Consistency is key when setting boundaries. Stick to your boundaries and reinforce them consistently. Your parents WILL test your boundaries, but it’s important to maintain them and not give in easily.
6. Be prepared for resistance
Your gaslighting parent will struggle with accepting your boundaries, especially has they have been accustomed to crossing them. Be prepared for tactics to change. They could become more aggressive, even more manipulative, involve other people, even for them to appear to be nicer to you. Watch out for any potential changes and how it could affect you.
7. Practice self-care
Prioritize self-care and make time for activities that rejuvenate you. Remember that taking care of yourself is essential for your well-being.
This includes taking care of your Body by eating and sleeping well. Limiting those toxic people you can avoid, minimising stress and increasing as much as you can, activities that make you feel better.
8. Try Mindfulness Technique – Build a “wall.”
When it comes to protecting yourself from your parent’s negative energy, creating a barrier is a useful practice. Doing these taps into your power of creative visualization.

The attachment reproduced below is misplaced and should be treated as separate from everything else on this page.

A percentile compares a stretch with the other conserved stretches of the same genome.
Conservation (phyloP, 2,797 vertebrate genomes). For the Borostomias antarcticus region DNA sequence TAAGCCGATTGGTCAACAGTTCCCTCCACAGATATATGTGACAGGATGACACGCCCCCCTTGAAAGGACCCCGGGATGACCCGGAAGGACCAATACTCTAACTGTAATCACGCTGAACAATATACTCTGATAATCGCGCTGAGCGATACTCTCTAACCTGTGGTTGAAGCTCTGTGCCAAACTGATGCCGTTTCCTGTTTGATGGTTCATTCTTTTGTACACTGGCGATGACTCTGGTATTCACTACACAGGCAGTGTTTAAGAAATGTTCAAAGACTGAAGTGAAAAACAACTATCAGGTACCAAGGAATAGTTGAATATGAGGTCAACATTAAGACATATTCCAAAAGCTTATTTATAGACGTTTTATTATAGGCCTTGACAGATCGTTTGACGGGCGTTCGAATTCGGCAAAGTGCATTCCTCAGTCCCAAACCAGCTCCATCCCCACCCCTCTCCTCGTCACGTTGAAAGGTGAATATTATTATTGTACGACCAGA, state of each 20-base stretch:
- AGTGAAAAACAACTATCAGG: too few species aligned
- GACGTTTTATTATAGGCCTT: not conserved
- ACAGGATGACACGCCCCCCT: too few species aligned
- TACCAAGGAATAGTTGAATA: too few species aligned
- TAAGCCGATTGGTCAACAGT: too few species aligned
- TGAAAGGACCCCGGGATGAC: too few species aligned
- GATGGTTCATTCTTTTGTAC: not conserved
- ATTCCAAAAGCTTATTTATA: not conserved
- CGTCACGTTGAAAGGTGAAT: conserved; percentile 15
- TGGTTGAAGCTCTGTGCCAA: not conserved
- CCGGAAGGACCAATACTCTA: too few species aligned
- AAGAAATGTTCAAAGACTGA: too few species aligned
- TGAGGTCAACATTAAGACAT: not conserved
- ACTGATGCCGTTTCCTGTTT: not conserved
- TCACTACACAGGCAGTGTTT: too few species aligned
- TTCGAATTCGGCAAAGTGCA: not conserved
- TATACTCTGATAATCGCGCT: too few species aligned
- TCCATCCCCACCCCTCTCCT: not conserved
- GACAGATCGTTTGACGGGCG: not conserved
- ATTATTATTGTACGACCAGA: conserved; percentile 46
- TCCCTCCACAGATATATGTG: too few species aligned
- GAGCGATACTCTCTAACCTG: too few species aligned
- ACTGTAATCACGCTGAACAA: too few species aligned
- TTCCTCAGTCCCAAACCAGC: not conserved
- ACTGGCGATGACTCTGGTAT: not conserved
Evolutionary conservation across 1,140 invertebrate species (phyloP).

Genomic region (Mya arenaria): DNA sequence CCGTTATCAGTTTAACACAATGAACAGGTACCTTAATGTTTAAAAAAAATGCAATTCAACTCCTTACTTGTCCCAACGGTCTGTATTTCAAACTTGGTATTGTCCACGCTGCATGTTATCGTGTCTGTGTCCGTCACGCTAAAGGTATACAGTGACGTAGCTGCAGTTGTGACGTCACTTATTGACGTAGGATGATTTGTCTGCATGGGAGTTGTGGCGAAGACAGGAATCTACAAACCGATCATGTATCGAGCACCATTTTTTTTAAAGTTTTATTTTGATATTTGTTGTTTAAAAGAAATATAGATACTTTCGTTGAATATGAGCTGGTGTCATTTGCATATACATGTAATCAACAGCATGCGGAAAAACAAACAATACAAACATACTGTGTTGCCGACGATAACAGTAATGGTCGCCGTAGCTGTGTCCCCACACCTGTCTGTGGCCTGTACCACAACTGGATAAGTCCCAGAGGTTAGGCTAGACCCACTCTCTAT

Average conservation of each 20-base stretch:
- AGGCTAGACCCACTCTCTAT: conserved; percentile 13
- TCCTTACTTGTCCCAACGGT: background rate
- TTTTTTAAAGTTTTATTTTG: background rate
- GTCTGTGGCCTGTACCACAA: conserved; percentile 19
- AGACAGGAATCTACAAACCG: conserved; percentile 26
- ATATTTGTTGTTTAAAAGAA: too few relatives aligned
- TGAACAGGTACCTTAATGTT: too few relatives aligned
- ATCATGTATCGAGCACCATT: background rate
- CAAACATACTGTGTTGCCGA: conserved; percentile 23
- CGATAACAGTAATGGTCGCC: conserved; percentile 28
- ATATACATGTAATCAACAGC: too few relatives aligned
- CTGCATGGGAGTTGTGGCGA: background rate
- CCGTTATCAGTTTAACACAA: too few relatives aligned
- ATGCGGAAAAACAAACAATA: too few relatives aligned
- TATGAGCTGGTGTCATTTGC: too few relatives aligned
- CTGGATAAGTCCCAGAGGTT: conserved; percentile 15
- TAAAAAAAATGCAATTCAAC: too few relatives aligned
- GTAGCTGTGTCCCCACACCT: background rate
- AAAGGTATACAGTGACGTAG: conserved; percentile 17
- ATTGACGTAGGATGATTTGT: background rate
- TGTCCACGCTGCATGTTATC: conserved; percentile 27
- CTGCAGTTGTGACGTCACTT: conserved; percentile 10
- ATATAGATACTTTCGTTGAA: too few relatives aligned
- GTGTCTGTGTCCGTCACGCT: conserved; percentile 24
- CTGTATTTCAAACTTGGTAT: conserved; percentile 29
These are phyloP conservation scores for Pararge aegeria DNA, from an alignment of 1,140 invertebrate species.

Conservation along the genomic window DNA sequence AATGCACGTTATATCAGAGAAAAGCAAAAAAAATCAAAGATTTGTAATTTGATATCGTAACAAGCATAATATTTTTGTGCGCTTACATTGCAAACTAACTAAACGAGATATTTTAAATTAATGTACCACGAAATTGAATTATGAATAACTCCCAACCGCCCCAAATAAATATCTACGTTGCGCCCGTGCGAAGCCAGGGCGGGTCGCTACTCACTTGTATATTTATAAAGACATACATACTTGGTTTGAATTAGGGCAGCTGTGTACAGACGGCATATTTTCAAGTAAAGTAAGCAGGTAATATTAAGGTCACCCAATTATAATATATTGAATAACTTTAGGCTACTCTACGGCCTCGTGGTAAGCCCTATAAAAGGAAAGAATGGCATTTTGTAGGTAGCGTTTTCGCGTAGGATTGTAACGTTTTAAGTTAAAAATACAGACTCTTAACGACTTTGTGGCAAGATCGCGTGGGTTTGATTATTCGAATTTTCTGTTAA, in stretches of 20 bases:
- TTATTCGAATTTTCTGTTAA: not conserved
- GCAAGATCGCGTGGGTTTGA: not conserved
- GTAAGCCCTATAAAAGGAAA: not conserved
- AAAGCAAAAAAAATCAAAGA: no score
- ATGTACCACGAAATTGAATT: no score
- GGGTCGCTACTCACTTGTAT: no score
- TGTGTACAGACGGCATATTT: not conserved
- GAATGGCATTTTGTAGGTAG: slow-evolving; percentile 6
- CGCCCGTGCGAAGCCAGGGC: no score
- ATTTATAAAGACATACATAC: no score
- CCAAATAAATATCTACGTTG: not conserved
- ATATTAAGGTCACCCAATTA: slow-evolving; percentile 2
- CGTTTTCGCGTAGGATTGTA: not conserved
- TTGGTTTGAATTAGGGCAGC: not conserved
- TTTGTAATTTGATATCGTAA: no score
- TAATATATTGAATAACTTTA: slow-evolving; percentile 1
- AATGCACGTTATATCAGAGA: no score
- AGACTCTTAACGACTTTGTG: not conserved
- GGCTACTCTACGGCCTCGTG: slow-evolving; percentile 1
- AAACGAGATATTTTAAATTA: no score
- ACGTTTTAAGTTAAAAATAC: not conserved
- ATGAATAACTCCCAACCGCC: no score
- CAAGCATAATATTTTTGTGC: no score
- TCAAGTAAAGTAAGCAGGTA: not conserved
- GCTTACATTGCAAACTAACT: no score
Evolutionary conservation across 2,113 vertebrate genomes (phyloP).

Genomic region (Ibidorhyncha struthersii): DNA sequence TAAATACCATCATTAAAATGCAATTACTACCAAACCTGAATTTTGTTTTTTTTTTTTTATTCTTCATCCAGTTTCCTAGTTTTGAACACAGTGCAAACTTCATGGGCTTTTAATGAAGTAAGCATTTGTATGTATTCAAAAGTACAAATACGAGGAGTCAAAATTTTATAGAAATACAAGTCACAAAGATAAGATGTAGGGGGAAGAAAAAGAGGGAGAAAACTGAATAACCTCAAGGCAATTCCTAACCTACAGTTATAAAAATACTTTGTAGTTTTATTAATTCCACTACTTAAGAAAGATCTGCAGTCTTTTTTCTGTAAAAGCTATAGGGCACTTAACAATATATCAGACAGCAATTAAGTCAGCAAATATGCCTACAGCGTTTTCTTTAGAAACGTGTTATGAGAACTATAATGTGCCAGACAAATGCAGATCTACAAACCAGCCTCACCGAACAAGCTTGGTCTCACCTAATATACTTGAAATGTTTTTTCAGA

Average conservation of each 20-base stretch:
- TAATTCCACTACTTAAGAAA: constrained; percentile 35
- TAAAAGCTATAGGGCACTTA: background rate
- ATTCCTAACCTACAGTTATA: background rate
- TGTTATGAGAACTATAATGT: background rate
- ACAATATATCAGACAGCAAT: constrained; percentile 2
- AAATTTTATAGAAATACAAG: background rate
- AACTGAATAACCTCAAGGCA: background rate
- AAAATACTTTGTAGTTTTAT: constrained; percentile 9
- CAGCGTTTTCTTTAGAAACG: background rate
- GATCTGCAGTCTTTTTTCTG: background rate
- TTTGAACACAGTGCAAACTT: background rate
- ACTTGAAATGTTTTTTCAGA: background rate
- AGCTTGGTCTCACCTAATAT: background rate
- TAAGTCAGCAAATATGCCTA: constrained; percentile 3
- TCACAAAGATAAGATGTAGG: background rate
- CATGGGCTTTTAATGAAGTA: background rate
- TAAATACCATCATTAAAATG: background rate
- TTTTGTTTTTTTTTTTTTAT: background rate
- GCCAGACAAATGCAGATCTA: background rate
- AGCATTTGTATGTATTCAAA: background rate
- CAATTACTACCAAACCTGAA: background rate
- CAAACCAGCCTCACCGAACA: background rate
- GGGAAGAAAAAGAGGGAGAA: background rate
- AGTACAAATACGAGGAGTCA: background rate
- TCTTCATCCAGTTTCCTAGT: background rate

Start by taking a deep breath first. And closing your eyes.
Imagine, surrounding yourself with a soft white positive light. Imagine this white light protecting you from your parents’ words and actions. You could also imagine the words that they use not being able to penetrate your protection and, it is a solid way to block out negative vibes.
If you do not want to use a light, you can visualise other things such as a bricked wall or fence. You could even visualise a person standing in-between you and your parents protecting you from them.
It might help also to practice for a few minutes a day doing this so that you can do this well as and when you need to.
9. Seek support
Build a team of people around you. Just remember that whilst you are going through something like this, it is hard to rely just on one person for emotional support. A team of people providing different needs in your life would be more beneficial.
This could include a confidant – someone that provides emotional support
Someone to have fun with – you don’t need to be talking about your parents all the time. Spending time with someone who will help you to forget your troubles will be great for your mental health
Therapist – You don’t need to wait till you are at rock bottom to seek the support of a therapist
Nutritionist – Ensuring your body is at its best as it will give you the fuel to manage what you are going through
Personal Trainer – exercise helps to release stress. It’s well documented.
What to do next